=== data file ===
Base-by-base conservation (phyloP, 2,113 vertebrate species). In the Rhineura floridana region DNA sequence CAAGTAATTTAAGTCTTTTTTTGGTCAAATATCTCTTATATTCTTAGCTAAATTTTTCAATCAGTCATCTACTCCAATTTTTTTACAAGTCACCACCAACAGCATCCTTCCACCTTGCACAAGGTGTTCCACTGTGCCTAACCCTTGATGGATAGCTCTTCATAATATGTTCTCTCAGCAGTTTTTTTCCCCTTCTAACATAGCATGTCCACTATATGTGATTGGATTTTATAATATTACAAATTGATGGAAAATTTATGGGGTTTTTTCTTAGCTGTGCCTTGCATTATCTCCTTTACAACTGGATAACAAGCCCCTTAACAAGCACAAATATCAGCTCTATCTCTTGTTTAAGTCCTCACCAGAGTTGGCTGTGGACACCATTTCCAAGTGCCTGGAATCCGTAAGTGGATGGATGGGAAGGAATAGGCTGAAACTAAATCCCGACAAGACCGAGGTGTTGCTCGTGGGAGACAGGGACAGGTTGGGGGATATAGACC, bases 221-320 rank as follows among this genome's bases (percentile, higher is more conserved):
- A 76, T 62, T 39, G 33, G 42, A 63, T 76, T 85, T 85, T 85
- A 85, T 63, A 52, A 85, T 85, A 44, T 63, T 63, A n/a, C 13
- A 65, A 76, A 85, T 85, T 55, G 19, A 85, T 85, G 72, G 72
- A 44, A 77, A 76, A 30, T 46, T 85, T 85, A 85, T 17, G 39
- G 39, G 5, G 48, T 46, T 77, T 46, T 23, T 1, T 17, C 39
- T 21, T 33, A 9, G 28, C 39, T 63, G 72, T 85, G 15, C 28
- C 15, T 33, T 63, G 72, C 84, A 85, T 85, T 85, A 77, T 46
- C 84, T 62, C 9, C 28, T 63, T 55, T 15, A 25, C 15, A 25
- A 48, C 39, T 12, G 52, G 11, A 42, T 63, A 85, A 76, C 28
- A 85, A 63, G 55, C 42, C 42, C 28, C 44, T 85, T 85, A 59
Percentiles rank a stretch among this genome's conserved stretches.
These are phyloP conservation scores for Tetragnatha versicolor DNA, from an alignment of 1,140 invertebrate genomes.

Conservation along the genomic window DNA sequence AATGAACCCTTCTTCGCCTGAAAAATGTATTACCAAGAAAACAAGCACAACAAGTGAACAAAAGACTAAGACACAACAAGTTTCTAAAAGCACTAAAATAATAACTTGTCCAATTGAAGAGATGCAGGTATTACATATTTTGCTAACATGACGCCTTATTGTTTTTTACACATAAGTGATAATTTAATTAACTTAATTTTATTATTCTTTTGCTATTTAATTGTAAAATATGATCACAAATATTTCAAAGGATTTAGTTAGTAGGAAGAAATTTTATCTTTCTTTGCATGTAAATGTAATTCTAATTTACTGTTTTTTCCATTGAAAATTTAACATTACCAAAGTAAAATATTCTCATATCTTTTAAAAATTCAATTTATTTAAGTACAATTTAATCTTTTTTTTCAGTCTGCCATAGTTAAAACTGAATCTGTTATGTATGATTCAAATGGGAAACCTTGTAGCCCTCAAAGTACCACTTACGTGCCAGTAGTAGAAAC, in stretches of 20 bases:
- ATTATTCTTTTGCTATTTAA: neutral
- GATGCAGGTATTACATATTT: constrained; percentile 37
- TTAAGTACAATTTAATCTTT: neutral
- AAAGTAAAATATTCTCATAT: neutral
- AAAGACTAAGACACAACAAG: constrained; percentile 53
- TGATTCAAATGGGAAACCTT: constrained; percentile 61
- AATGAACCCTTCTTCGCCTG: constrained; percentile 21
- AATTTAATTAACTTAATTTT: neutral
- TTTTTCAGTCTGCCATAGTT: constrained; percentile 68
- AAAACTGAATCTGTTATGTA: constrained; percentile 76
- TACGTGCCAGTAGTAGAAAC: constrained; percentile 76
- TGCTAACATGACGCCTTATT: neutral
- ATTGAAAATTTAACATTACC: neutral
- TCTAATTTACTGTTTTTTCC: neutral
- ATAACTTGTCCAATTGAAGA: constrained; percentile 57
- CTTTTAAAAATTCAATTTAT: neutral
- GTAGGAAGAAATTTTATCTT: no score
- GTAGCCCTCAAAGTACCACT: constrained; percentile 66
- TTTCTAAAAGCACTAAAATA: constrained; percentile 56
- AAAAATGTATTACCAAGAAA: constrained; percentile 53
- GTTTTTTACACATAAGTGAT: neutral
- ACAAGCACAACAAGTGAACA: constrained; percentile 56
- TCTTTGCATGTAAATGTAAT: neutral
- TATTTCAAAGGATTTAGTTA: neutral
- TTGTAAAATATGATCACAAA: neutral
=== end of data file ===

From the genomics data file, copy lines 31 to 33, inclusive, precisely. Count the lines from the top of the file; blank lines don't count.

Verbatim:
- GTAGGAAGAAATTTTATCTT: no score
- GTAGCCCTCAAAGTACCACT: constrained; percentile 66
- TTTCTAAAAGCACTAAAATA: constrained; percentile 56